A brilliant design concept, spoilt by mechanical unreliability
Inter-cooler leaking at 23,000 miles.
Sill kick plate broken 16,000 miles.
The X Trail is a very nice car to drive - roomy, comfortable, good performance for a vehicle of its type, and generally economical to run. All aspects of day to day use and functionality are first class.
Unfortunately as with other owners I now have the turbo and intercooler problem, with the dealer taking their time to get the vehicle booked in to sort this out. The broken sill plate mentioned is a minor issue, but does illustrate a certain flimsiness and fragility about the vehicle trim. Given the fact that this is a lightweight (and thus economical) 4x4 I'm prepared to accept the flimsy trim.
To judge by the frequency of other people's reported turbo problems, the original engineering creates an impression in my mind of wholesale inadequacy, and suggests to me that Nissan don't have any idea of how to permanently rectify the problem. I'd be prepared to forgive the original fault if I thought that Nissan and its dealers were able to come up with a permanent fix, but on the basis of the volume of repeat problems reported here I don't really have any confidence in them to do this - maybe I'll be lucky?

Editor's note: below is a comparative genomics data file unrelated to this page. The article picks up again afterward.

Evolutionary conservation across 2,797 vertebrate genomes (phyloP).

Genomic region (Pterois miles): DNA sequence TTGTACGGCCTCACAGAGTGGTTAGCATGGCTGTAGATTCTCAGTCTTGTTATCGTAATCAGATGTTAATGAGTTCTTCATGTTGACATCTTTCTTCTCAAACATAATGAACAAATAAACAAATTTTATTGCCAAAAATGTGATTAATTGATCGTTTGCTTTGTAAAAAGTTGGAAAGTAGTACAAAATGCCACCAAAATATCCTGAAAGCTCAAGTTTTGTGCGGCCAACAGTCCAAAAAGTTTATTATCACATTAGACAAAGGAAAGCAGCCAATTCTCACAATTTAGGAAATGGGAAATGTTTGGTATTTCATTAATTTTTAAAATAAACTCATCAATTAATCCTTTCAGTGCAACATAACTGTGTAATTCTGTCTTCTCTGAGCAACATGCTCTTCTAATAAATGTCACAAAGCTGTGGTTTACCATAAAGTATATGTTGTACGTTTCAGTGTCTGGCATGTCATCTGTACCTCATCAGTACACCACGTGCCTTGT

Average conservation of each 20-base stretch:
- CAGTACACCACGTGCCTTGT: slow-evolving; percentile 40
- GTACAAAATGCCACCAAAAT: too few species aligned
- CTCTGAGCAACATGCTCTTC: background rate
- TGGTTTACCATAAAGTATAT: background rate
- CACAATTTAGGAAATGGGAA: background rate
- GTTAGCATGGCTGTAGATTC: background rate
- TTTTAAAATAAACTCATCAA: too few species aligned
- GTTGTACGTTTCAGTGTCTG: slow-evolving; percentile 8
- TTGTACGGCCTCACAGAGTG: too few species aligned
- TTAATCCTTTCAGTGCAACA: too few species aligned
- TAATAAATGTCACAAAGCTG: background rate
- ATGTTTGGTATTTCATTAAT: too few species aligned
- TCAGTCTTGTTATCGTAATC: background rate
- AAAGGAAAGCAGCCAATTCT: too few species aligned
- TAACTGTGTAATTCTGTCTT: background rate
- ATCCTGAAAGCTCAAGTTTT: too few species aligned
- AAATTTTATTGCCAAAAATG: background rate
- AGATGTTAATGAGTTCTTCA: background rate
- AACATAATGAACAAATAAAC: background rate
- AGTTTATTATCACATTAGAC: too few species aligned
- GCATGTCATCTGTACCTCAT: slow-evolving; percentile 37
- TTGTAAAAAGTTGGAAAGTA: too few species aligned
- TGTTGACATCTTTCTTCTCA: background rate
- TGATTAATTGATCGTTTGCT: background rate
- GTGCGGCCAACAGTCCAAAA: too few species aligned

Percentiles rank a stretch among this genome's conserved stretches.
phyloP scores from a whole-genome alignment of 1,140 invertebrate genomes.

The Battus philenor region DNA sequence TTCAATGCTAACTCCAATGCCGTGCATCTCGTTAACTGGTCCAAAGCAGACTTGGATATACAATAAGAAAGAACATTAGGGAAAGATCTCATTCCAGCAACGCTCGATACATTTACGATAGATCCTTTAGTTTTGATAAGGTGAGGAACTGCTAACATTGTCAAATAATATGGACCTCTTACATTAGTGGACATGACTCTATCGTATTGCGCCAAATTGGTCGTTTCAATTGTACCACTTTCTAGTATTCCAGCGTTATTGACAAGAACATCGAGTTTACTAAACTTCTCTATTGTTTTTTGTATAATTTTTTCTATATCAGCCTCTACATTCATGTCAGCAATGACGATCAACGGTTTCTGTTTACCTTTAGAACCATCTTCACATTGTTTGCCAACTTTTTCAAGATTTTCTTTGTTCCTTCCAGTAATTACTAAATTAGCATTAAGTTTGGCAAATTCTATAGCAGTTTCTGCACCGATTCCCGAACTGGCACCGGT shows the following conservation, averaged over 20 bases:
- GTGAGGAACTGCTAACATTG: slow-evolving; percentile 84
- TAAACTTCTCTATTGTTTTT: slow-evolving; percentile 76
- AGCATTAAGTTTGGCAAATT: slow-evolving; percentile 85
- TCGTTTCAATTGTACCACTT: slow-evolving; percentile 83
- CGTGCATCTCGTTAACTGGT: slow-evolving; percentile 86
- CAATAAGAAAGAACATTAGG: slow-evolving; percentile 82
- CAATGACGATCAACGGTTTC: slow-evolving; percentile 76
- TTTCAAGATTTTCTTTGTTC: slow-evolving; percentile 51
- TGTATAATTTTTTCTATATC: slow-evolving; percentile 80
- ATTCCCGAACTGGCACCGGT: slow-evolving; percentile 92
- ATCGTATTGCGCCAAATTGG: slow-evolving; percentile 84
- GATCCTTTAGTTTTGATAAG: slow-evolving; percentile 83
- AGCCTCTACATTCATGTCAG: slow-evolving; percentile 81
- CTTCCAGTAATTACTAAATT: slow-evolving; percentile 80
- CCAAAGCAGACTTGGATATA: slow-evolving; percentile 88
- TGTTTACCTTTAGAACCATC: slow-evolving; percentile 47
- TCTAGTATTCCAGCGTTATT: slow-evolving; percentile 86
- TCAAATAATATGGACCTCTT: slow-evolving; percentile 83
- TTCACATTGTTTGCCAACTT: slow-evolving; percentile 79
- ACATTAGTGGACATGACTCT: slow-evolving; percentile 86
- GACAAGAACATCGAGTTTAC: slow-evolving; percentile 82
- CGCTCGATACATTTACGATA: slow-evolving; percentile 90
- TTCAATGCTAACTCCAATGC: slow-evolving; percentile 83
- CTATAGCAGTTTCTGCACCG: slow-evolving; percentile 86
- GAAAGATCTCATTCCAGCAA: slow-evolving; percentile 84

Nissan are trading on Japanese reliability credentials earned by other Japanese makers, and with the X Trail they are failing to deliver the expected level of reliability. This can only tarnish their own brand, ensuring low levels of recommendation and repeat custom. They could have made this problem a huge plus for the Nissan brand if they were prepared to admit it, establish a permanent fix, and then systematically fix the cars out there - but instead all I can see is another big, lazy car maker determined to do its own thing, and wholly disinterested in existing customers.
Anybody considering buying a Nissan Murano, Qashquai or 350Z should consider whether they are willing to buy what are relatively expensive cars from a company with this track record on reliability. As a footnote, the turbo charger was patented in 1905 - one hundred years of tecnological progress and Nissan still can't get them to work reliably on the X Trail.
Would you buy another car from this manufacturer? No
Review Date: 13th July, 2007